Expressing myself through art

Parent Jodie Cooper explains how creating artwork helped her express feelings about the loss of her son Jaxon. 

I was a little apprehensive when I was invited to attend a coffee morning for bereaved mums. It was something I wanted to do, but making the leap was hard.

I didn’t know how I would feel being there and how I would feel walking away.  As silly as it sounds, I was worried that the wall I had built to cope and deal with everyday life would tumble down and I would end up a crazy mess.

Our morning turned into a whole day and I ended up walking away relieved. Not only did I get to talk about our son but for the first time in a long time, I felt like I was not alone and I did not have to wear a happy “normal” mask. I didn’t have to wonder how I would answer the dreaded question of how many children do you have and how old are they. I could honestly tell people.

We were a group that had lost children: only weeks ago, months ago and years ago. It was sad hearing others stories but also comforting. We went with some photos thinking we would be making a scrapbook page, but walked away with a piece of art that we were able to put so much into.

We had a story about the tree of life, everything from the roots to the branches had a meaning.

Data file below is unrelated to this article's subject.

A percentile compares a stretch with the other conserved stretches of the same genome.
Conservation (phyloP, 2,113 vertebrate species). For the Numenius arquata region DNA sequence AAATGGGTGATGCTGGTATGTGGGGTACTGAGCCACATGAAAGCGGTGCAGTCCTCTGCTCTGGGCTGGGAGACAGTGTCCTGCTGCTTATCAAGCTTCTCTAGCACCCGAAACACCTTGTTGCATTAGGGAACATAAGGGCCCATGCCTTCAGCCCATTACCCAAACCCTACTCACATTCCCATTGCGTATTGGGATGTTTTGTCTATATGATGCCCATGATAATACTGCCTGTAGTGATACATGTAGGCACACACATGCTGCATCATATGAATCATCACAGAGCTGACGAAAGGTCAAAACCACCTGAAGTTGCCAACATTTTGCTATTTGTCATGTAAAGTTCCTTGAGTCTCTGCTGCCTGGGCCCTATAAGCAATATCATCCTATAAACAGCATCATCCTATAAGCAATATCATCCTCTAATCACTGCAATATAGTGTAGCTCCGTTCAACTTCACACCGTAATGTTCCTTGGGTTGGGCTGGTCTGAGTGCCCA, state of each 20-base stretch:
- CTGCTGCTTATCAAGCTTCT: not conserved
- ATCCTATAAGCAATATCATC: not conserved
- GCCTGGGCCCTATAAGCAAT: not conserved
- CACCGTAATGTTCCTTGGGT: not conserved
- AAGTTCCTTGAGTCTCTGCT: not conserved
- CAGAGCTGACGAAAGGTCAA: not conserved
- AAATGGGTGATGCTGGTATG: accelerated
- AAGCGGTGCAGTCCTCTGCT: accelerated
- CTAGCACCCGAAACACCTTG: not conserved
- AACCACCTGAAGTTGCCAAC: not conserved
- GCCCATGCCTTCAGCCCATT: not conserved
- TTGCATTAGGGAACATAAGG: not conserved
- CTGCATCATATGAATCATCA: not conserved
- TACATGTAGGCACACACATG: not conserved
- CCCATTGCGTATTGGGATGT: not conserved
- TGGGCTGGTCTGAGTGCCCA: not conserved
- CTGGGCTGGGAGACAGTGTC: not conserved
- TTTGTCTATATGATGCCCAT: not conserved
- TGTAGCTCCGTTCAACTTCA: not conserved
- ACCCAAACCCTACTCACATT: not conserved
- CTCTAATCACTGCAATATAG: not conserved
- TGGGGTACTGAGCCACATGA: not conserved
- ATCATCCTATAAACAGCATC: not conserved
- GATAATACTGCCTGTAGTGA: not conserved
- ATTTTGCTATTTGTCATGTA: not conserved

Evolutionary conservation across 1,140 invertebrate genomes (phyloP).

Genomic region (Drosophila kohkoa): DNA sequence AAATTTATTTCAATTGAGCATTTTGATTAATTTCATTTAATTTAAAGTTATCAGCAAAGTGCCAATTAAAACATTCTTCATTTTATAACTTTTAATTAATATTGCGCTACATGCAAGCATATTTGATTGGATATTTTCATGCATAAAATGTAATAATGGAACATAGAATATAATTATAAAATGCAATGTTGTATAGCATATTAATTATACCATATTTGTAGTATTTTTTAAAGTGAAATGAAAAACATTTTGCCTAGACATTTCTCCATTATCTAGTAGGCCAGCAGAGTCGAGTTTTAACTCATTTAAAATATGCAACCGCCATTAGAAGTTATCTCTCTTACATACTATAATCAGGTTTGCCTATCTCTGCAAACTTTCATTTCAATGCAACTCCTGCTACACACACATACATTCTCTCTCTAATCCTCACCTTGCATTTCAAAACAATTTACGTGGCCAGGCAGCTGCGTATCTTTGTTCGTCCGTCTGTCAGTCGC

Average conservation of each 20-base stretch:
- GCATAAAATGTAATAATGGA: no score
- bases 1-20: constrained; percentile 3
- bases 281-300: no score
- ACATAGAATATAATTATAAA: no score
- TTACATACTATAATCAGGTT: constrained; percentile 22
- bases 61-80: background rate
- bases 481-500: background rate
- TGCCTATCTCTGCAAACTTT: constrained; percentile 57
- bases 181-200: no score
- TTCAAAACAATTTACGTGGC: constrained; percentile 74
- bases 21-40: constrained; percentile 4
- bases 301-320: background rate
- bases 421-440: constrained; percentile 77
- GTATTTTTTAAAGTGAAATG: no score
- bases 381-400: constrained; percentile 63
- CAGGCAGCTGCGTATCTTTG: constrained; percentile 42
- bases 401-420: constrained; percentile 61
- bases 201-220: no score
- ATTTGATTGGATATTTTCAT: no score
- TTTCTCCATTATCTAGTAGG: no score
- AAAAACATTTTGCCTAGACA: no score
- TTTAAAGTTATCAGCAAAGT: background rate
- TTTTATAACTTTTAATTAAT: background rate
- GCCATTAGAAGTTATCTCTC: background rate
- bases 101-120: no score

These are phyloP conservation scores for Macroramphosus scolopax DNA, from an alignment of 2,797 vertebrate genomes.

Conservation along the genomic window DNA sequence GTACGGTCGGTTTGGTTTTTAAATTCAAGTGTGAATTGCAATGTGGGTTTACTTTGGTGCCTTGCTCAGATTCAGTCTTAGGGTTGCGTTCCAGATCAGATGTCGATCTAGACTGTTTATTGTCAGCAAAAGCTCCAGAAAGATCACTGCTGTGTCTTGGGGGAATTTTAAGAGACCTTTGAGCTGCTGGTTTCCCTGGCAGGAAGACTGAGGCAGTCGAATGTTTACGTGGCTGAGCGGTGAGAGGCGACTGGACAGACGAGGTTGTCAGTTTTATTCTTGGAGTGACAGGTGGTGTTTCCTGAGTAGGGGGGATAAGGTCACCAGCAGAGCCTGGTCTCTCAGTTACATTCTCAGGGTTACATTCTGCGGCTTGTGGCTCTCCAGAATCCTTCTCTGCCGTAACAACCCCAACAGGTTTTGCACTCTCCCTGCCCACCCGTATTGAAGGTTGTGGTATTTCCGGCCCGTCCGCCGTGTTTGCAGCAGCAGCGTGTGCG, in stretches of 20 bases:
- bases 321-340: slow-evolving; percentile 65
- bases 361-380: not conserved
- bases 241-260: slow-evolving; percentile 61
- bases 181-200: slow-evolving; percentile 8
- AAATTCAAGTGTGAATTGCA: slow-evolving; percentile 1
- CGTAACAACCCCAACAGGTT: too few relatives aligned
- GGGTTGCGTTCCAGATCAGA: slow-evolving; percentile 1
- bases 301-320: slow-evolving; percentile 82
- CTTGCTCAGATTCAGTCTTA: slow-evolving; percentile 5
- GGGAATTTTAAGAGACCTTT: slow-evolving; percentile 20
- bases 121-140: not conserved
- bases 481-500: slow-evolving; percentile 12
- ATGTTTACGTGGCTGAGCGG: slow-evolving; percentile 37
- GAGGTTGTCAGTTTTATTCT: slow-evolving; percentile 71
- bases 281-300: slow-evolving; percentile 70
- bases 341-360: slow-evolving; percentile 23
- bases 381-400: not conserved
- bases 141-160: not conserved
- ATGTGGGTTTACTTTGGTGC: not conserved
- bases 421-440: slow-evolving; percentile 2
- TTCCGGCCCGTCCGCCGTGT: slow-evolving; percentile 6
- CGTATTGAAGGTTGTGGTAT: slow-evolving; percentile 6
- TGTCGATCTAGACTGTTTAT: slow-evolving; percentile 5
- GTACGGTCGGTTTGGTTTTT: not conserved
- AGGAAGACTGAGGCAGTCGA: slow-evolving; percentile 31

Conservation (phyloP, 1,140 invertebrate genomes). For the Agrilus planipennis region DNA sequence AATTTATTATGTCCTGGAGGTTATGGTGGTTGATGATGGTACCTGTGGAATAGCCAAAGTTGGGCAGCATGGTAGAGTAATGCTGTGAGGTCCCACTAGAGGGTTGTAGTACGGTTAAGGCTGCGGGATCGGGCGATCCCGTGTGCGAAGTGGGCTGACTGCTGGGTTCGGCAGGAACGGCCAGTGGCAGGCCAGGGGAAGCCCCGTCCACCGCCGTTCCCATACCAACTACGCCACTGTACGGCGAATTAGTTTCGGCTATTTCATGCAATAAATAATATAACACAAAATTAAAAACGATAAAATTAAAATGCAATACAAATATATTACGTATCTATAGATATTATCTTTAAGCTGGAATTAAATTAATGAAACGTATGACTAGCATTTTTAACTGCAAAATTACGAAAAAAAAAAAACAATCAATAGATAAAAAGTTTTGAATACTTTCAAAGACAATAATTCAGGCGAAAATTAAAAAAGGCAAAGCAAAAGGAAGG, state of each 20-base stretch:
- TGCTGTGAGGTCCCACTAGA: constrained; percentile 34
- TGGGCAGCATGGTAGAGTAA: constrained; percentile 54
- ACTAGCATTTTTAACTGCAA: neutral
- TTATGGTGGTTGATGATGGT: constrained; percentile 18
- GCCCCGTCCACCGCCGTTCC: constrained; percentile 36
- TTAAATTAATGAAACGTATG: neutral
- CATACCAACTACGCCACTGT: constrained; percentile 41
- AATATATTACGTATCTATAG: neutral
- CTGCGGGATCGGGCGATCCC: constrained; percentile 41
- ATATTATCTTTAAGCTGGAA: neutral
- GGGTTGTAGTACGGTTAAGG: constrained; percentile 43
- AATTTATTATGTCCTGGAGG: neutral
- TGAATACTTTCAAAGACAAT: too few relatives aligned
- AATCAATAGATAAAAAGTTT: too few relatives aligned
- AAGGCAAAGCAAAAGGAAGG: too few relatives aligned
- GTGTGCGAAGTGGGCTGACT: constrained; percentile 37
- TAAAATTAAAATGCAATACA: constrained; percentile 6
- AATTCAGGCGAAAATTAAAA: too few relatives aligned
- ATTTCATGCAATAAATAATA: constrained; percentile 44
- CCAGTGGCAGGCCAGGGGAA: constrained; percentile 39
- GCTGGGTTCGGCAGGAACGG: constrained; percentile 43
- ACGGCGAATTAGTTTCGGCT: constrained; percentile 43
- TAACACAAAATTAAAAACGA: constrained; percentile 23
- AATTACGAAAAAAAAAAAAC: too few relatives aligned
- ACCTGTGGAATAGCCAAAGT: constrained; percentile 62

Tracey from our local scrapbook store gave up her time to show us what to do but in the end I felt like she did so much more. She was easy to talk to and had so much empathy but at the same time didn’t show us pity.

She let us talk and also helped us express what we wanted though the paints and embellishments. It took a lot of layers of paint and ink to build up our background, different textures and colour. That in itself I found calming and the perfect way to feel comfortable to talk and sit back and listed to others.

Choosing what embellishments to add to my tree, I went from my normal self, wanting to make things look “good” and “perfect,” to something that held lots of meaning.  I almost felt I was pouring everything of our Jaxon into it.

Walking away I was mentally exhausted and my heart was broken, as the women I had met all had to say goodbye to their children way too early. But I also came away feeling like something had lifted. For the first time in a while I did not feel alone. I didn’t have to pretend; if I wanted to shed a tear I could. They knew how I was feeling and that I was okay.